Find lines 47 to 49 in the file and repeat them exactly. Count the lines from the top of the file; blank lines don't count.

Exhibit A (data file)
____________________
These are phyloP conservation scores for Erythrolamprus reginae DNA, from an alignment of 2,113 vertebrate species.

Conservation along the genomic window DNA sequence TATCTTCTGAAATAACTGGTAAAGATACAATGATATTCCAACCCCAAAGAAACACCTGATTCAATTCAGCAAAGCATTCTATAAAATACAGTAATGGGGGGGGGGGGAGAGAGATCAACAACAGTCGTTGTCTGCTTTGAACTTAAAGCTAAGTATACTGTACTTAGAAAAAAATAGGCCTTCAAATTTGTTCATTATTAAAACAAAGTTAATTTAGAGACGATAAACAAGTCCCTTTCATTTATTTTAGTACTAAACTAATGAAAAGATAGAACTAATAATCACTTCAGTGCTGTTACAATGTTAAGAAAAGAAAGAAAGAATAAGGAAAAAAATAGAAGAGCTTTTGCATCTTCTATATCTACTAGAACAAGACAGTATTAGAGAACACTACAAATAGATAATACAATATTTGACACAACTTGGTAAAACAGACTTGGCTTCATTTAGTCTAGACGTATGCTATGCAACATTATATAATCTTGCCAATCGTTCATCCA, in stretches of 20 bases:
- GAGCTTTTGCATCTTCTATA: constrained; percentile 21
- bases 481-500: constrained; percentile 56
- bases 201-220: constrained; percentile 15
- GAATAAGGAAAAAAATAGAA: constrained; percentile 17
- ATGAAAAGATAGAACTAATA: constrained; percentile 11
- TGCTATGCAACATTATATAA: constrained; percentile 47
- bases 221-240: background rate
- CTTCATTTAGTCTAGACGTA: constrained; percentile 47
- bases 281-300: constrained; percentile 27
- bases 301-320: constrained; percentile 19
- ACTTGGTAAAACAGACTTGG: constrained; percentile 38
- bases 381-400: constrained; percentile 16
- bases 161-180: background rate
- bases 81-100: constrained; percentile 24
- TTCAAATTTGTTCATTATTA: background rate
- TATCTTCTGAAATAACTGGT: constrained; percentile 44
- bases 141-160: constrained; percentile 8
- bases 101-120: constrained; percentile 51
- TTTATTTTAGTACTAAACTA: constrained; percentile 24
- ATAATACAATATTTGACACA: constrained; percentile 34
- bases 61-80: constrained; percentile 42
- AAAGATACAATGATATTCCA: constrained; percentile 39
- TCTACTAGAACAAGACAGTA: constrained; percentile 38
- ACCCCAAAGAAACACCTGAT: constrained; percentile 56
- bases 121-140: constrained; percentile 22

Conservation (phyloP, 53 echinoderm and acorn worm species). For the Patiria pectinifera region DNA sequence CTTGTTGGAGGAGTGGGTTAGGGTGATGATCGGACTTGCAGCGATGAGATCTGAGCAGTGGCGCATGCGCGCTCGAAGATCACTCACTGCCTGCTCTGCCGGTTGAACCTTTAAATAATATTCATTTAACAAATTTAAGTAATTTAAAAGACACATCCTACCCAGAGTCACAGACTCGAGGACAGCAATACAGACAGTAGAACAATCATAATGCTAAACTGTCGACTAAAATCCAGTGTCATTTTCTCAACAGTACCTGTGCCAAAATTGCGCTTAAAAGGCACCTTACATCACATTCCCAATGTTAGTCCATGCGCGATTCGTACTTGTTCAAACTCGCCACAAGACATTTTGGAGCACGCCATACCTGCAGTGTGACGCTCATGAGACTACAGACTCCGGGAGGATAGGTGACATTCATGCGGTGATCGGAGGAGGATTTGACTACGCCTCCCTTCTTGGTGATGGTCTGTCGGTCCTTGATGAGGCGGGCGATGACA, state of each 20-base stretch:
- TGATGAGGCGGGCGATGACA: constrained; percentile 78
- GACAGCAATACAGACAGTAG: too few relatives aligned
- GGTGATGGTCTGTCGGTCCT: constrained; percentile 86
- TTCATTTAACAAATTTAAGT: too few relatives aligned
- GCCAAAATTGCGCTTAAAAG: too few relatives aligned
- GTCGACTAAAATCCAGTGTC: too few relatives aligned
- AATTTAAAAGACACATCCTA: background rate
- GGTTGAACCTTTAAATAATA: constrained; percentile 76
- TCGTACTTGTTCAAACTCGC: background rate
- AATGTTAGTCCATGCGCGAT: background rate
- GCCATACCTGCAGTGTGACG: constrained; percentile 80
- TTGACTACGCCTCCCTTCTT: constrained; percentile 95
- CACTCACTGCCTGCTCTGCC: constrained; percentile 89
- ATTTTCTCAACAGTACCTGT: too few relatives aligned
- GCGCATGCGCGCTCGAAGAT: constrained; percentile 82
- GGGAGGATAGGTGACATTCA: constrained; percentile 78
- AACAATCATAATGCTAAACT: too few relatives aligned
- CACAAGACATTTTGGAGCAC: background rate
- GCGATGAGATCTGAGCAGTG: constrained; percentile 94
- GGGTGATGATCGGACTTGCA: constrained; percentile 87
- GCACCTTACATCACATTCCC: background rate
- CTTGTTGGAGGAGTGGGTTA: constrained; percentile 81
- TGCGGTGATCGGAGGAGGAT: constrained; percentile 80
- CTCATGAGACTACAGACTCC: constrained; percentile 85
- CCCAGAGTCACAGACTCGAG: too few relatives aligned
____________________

- GCGATGAGATCTGAGCAGTG: constrained; percentile 94
- GGGTGATGATCGGACTTGCA: constrained; percentile 87
- GCACCTTACATCACATTCCC: background rate